lastminuteideas

Last Minute Gift Ideas for the Scientifically-Minded

Struggling to get your holiday shopping done? We rounded up a list of unique gifts for those who’d like a little STEM with their holiday cheer. From coded bracelets to mathematical-impossibility-turned-bottle-opener, these gifts take your imagination, your DIY-spirit, and quest for knowledge to a whole new level. And they’re made all the more fun if you know a little bit of the science behind them.

Binary Bracelet
Personalized Copper Binary Code Cuff Bracelet
Binary code, the two-state language that has driven computers and microchip design since the beginning, is being shouldered out by quantum computing, whose “qubits” can define more than two states for an individual electron, leading to vastly greater efficiencies. Relive the glory days of on/off thinking with a specially encoded secret message of up to 70 characters etched onto this copper bracelet, making a unique gift with a secret code hiding in plain sight.
($70, etsy.com)

BigShot
Bigshot Do-It-Yourself Camera Kit
Ever wonder how digital cameras capture an image? Just like a person! The retina converts incoming light into electrical signals, which are sent to the brain and translated into an image. Replace the retina with an image sensor full of detectors (pixels) and you’ve got a camera. Pixels generate an electrical charge proportional to the brightness of light they receive, and that charge is converted to a number and stored in the camera’s memory. Bigshot Camera Kit takes DIY to a whole new level. With a complementary interactive learning book, Bigshot conveys a deeper understanding of photography—and optics, electronics, and engineering—while teaching you to build something cool and useful.
($89, Elenco.com)

Klein Bottle
The Klein Bottle
Remember the Mobius Strip, a one-sided, one-edged surface? Take a strip of paper, give it a half-twist and tape it together and you have one. In 19th Century, mathematician Felix Klein wondered what it would mean to attach two strips together, forming a single-sided bottle with one side and no edges. And there you have the Klein Bottle…well, sort of. It cannot actually be produced, because it requires 4-dimensions (the object would pass through itself without making a hole in it). But there are some interesting semblances out there, like this stylish 3D-printed tchotchke.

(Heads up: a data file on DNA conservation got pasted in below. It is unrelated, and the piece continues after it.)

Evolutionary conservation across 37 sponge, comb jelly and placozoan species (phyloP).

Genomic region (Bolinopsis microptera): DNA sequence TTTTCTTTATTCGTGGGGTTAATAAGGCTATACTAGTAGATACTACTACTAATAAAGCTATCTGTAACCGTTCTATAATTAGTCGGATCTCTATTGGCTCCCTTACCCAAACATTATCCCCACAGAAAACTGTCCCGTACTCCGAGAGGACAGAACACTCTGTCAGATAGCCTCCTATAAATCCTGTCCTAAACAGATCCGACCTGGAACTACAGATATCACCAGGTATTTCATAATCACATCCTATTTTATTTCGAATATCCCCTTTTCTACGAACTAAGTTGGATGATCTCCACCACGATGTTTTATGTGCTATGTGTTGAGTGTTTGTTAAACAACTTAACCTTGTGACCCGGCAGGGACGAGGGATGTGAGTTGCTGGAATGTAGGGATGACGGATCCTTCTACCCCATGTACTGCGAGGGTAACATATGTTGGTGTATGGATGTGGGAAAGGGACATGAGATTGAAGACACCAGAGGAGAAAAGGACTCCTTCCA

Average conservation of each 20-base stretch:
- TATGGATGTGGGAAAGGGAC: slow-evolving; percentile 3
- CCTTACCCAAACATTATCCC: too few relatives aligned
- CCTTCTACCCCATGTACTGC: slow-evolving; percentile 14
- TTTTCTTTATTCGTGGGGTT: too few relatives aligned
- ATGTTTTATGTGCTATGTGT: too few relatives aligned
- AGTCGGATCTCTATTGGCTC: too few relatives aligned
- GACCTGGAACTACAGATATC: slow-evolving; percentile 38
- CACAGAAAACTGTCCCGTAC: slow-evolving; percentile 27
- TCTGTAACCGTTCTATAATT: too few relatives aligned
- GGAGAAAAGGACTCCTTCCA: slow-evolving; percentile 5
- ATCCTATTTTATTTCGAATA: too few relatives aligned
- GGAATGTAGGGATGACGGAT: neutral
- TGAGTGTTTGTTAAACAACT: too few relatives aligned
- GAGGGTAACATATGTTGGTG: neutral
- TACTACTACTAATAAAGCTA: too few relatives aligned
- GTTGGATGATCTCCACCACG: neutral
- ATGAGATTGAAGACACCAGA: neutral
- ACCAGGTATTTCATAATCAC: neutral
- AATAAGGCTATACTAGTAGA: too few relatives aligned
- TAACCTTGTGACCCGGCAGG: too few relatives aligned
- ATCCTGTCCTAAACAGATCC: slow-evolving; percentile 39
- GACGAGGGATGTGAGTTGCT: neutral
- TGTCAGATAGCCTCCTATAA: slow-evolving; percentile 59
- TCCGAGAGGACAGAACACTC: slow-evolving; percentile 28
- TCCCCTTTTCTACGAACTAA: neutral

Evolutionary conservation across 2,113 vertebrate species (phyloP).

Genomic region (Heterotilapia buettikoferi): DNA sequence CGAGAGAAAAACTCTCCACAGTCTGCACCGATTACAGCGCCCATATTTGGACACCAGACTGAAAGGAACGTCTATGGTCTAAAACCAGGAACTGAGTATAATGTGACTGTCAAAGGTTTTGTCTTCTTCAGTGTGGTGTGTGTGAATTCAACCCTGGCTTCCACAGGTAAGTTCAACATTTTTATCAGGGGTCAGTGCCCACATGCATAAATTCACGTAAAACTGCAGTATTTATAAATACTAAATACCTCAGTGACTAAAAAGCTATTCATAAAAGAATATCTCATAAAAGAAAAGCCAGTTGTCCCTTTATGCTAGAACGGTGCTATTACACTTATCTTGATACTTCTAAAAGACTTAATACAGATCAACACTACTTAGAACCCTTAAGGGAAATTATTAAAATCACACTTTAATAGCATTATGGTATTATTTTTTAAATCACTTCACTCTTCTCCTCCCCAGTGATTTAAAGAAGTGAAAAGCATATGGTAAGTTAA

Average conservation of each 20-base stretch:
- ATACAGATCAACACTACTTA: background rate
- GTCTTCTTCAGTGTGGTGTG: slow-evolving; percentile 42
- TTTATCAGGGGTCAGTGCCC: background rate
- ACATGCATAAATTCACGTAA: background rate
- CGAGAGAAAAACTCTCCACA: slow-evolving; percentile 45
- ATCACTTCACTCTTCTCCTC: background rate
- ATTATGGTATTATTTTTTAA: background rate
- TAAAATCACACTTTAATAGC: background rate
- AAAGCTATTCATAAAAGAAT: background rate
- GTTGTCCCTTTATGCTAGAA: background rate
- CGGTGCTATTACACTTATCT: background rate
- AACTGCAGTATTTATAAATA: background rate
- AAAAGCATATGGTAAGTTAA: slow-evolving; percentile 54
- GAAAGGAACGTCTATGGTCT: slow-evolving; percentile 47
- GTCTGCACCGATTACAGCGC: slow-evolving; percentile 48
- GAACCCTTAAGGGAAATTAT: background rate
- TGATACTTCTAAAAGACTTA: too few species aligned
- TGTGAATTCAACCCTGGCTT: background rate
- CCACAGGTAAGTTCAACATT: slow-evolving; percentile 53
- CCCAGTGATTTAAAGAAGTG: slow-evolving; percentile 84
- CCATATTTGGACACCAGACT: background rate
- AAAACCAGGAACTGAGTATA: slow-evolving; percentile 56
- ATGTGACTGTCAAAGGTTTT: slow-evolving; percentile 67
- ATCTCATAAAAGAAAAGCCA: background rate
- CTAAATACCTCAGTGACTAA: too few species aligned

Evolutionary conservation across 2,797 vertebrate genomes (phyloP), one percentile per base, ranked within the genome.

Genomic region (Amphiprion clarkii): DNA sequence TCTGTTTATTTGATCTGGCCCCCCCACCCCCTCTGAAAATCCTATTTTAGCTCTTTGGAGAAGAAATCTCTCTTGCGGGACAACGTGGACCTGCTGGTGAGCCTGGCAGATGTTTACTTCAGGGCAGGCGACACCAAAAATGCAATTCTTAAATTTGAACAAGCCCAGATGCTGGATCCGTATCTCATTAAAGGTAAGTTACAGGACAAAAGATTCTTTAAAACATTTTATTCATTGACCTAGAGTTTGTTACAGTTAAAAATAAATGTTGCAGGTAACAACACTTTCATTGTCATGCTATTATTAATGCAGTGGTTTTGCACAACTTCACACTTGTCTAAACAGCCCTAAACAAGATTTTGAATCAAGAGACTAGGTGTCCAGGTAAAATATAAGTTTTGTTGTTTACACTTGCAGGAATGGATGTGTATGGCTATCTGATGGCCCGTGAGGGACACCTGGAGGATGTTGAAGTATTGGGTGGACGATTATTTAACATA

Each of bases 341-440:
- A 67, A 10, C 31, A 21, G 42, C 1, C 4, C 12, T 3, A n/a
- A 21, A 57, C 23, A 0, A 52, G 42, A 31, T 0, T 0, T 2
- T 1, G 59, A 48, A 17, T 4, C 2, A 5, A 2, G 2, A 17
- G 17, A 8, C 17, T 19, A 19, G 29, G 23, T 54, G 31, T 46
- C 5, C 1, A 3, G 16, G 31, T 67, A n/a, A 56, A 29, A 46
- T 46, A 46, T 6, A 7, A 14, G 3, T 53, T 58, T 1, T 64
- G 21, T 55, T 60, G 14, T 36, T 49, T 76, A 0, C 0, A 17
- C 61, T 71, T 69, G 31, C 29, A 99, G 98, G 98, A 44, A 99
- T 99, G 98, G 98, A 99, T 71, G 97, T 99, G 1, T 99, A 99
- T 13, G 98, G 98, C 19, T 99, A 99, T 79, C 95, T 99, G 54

($16.51, shapeways.com)
Or for your ever-thirsty mathematician, there’s this Klein Bottle Opener.
($80.50, shapeways.com)

Brickcase
Brickcase for iPad Mini
LEGO® toys have been often, and correctly, touted for their ability to teach kids (and adults) core components of structural engineering—how to balance weight, support design, prepare against natural forces, etc. In the age of the touchscreen and memory cloud, sometimes you just have to use your hands. High-tech and low-tech come together seamlessly in this wonderful new iPad case. A Brickcase makes your iPad tangibly more fun. Use LEGO® to build something on your front cover, use the iPad to document it, and then go online to seek additional architectural inspiration.
($39.99, smallworks.com)

Ecosphere
Ecosphere Closed Ecosystem
In an ecosystem—all the living things in a given area interacting with one another and with the environment—everything has a role to play. With this closed ecosystem, you can witness the circle of life first hand. Light and carbon dioxide in the water allow the algae to produce oxygen by photosynthesis. The shrimp breathe the oxygen in the water and eat the algae and bacteria. The bacteria break down the animal waste into nutrients, which the algae utilize. The shrimp and bacteria also give off carbon dioxide, which the algae use to produce oxygen. These shrimp are the easiest pets you’ll ever have—just put the handcrafted glass container somewhere it can access light and witness the harmony of the natural world.
(Range from $79 to $489, eco-sphere.com)
(Range from $55 to 145, abuntantearth.com)

LittleBits

littleBits Base Kit
Ever stop to think about how electricity actually works? Electricity can’t flow unless there’s a closed circuit—a contained loop for a flow of electrons. Electric circuits are like our circulatory systems: blood vessels carry the flow of blood through your body; electrons carry current through the circuit. Circuits can be huge power systems transmitting megawatts of power over a thousand miles or tiny microelectronic chips containing millions of transistors. littleBits takes the soldering, wiring, and programming out of circuitry (they’re kid friendly!) and allows your imagination to run wild designing electrical models that light up, move, twist, shake and more. This base kit is great starting ground, with over 150,000 circuit combinations possible.
($99, littlebits.cc)

AquaFarm
AquaFarm
Aquaponics is a sustainable farming system that combines traditional agriculture with hydroponics. Instead of using soil, the necessary nutrients are dissolved into water, and the plant’s roots are suspended in, flooded with, or misted with the solution. By bringing agriculture into the mix, AquaFarm makes this process even simpler. AquaFarm places a small garden—with herbs or decorative plants of your choosing—above a fish tank. Fish naturally produce ammonia-rich waste. Beneficial bacteria convert the ammonia into nitrates, which is then pumped into the plant bed above, cleaning the tank and feeding the plants. This minimal-fuss system will give you a happy pet and some delicious herbs of your choosing.
($59.99, backtotheroots.com)

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  1. […] it can only be made in a 4D environment. But when represented in 3D, it’d look like […]